Bayesian Health and Johns Hopkins University Announce Ground-Breaking Results With a Clinically Deployed Artificial Intelligence Platform
Where Early AI Deployments Have Failed to Produce Real-World Results, Bayesian Demonstrates Reduced Mortality, Long-Term Efficacy, High Adoption and Fewer False Alerts in a Trio of Prospective, Peer-Reviewed Studies
Bayesian Health, the leading artificial intelligence (AI)-based Intelligent Care Augmentation platform developer, announced release of three large, prospective multisite cohort studies, a first of their kind, offering a comprehensive and rigorous evaluation of the efficacy of their adaptive AI approach and showing patient lives saved.
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“This is especially important in our current context, where we’re struggling with staffing shortages, reducing inequalities, high patient acuity, cognitive overload and other intrinsic challenges being faced by health systems today.”
Bayesian’s adaptive AI technology is based on nearly a decade of academic research and it succeeds where prior applications of AI in clinical care have failed. Unlike traditional AI that follows a “one-size-fits-all” approach to patients and hospitals, Bayesian’s adaptive approach to AI takes into consideration the diversity of the patient population, the unique ways in which doctors and nurses deliver care on the front lines, and the unique characteristics of each health system, allowing it to be significantly more accurate and to gain provider trust and adoption. The three studies, which appear in Nature Medicine (link, link) and npj Digital Medicine (link), were conducted in collaboration with researchers from Johns Hopkins University.
Using data from 764,707 patient encounters (17,538 with sepsis) across five hospitals in both academic and community-based hospital settings with 2,000+ providers using the software, this research shows accurate early detection (1 in 3 cases were physician confirmed) at high sensitivity (82%) and significant lead time (5.7 hours earlier), high provider adoption (89%), and associated significant reductions in mortality, morbidity and length of stay.
Most significantly, the studies show timely use of Bayesian’s AI platform is associated with a relative reduction in mortality of 18.2%.
“There aren’t many things left in medicine that have a 30% mortality rate like sepsis,” said Neri Cohen, MD, PhD, President of The Center for Healthcare Innovation and Bayesian collaborator. “What makes it so vexing, is that it is relatively common and we still have made very little progress in recognizing it early enough to materially reduce the morbidity and mortality. To reduce mortality by nearly 20% is remarkable and translates to many lives saved.”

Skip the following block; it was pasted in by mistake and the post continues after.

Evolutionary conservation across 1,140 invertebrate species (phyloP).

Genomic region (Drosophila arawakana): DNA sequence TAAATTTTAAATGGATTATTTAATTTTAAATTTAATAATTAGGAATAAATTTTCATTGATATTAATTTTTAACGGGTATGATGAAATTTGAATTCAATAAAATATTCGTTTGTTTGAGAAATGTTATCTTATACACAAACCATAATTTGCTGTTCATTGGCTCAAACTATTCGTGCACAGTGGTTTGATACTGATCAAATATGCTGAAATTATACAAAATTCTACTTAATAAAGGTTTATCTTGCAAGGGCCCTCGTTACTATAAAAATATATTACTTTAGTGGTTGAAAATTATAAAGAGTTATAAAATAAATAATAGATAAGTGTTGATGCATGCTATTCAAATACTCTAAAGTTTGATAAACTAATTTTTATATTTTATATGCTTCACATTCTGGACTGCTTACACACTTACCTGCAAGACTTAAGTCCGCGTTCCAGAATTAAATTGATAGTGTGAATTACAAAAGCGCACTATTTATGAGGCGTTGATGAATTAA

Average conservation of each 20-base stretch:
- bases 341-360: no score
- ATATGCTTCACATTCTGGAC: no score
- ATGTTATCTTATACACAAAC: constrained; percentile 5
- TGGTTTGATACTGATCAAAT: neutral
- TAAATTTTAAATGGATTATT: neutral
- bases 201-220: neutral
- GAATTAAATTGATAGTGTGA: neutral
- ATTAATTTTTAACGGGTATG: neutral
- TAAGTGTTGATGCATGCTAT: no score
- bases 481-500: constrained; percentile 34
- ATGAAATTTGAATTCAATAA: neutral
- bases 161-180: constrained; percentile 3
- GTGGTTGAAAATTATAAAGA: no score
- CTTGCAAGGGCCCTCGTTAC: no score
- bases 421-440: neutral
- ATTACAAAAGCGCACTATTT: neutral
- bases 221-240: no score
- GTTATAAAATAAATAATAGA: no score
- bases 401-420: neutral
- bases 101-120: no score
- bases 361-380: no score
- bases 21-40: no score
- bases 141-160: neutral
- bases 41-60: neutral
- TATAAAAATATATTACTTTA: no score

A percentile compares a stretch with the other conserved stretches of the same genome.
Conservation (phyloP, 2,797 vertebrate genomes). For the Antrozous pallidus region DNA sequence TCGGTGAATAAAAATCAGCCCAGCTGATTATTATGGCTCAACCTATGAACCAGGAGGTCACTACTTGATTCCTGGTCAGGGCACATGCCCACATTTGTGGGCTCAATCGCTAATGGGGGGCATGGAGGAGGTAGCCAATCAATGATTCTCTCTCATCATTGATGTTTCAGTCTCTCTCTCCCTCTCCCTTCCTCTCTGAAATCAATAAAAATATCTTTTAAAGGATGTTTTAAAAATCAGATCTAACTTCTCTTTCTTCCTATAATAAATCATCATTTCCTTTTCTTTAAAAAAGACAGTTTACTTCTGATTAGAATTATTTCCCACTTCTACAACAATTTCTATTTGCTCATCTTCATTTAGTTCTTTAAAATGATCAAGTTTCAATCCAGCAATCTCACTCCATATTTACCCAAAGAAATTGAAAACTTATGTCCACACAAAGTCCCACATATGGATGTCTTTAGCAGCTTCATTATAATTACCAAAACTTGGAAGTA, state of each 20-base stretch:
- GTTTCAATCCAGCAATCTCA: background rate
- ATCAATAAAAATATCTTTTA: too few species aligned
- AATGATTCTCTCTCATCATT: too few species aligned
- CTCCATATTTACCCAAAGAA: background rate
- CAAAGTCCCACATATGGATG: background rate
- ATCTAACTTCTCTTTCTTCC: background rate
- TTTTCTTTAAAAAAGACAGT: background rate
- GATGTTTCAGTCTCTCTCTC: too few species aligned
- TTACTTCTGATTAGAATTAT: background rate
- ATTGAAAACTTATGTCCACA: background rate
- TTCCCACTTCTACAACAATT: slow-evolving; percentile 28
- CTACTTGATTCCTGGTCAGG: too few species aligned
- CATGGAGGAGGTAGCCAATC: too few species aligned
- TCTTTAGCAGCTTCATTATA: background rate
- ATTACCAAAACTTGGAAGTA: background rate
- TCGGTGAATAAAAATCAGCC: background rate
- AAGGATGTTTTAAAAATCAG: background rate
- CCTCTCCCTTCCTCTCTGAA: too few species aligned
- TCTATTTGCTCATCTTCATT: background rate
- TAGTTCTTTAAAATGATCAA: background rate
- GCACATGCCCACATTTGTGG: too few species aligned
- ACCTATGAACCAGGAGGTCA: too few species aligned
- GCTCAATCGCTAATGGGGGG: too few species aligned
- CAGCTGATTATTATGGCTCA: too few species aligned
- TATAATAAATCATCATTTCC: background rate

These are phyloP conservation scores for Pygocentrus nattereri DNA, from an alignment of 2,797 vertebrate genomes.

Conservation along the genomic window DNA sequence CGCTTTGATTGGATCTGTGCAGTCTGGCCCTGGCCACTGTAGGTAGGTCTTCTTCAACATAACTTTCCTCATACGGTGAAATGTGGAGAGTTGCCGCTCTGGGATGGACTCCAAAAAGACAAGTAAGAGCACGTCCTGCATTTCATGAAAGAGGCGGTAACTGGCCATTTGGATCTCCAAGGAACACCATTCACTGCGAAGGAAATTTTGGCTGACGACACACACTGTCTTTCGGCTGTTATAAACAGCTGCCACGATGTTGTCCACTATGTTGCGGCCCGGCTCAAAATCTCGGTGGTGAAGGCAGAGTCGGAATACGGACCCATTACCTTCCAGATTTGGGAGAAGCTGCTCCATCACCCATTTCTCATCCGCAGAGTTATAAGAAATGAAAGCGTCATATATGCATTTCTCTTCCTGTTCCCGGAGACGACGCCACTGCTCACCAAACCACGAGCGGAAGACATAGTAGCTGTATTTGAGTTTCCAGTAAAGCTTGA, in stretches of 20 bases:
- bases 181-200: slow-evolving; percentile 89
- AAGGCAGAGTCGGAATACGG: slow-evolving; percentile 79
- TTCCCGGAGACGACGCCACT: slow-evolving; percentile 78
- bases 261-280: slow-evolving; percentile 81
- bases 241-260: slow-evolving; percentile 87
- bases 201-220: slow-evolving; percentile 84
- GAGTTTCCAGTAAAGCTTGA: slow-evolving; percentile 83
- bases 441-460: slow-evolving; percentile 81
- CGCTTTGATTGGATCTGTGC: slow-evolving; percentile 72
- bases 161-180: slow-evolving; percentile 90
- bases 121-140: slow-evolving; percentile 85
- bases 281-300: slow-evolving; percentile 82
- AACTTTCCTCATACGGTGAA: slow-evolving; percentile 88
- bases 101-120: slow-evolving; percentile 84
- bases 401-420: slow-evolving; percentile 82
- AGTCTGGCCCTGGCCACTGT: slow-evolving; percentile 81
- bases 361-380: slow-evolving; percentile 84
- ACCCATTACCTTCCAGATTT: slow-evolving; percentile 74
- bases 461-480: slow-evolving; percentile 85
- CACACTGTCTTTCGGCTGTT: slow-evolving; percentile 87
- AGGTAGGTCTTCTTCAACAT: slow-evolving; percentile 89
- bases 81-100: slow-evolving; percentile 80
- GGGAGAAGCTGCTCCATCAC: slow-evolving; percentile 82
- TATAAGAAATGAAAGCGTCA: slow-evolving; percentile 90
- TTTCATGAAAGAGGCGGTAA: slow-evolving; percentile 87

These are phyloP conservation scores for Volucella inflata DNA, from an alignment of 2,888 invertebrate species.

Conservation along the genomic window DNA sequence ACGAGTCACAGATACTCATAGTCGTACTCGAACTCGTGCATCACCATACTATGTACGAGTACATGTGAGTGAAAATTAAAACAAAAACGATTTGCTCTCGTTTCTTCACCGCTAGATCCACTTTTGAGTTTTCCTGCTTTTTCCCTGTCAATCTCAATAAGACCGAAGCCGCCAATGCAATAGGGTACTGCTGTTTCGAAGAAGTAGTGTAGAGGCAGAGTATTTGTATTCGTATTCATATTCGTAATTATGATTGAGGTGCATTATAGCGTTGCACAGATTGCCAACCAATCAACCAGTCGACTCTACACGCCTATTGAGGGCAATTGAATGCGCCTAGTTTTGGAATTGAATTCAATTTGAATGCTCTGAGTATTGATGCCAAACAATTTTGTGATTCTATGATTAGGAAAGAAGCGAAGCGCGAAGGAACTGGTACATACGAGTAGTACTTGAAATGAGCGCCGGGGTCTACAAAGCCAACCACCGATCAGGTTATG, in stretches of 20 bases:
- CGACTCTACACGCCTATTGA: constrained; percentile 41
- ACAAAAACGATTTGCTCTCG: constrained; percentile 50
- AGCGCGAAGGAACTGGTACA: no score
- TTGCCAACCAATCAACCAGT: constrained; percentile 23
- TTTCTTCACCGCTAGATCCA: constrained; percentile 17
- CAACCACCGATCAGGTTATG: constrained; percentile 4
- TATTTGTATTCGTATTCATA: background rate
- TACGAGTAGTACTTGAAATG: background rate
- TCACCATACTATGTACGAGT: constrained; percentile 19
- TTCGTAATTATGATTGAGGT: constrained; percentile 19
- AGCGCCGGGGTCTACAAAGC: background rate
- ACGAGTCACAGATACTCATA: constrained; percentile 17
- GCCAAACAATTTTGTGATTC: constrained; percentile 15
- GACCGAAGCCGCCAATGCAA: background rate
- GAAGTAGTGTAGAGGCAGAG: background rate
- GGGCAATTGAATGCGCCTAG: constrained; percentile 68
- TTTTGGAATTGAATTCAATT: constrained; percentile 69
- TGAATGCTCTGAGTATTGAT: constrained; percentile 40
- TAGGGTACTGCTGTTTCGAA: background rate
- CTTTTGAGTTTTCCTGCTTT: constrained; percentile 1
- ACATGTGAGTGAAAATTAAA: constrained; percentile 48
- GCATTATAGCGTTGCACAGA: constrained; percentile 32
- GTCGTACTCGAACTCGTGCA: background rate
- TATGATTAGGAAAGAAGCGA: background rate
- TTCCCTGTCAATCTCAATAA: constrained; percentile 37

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“While we all understand the value of leveraging AI to improve the delivery of care, achieving measurable impact has proven to be much harder than advertised,” said Suchi Saria, PhD, CEO of Bayesian Health and Director of Machine Learning, AI and Healthcare Lab at Johns Hopkins University. “These results showing high physician adoption and associated mortality and morbidity reductions are a milestone for the field of AI and are the culmination of nearly a decade of significant technological investment, deep collaboration, the development of novel techniques and rigorous evaluation.”
Sepsis is one of several conditions that Bayesian’s AI technology can help identify earlier in a hospital stay, preventing mortality and morbidity. When Bayesian’s adaptive AI suspects a patient is at risk of developing sepsis, it immediately alerts doctors and nurses through the patient’s electronic medical records (EMR) system, and then cues the provider to take specific actions, such as requesting blood cultures or prescribing antibiotics.
“Bayesian’s AI-based technology overcomes common hurdles faced by many physicians by using cutting edge strategies to increase precision, strengthen models and encourage behavior change and ongoing use,” said Cohen. “As a result, it provides technology accuracy that is 10x higher than other solutions in the marketplace.”
Bayesian’s adaptive AI is designed to integrate with a hospital’s EMR where it provides early detection flags and key insights that are actionable, shown on the patient list and/or linked with paging, phone, or other escalation pathways to alert the appropriate clinician. The flags that are generated drive prescriptive workflows for the healthcare provider and are paired with explanations and clinical history.
“Bayesian Health’s evidence-based AI/machine learning platform can leverage health systems’ substantial investment in the EMR as a base layer for patient data and help increase capacity of frontline healthcare providers,” said Lee Sacks, MD, former Chief Medical Officer at Advocate Aurora Health and Clinical Advisor for Bayesian Health. “This is especially important in our current context, where we’re struggling with staffing shortages, reducing inequalities, high patient acuity, cognitive overload and other intrinsic challenges being faced by health systems today.”
While the three studies focus on sepsis, Bayesian’s platform encompasses a wide-array of other condition-specific use cases such as clinical deterioration, pressure injuries, palliative care, transitions of care, recovery at home and proactive virtual care.
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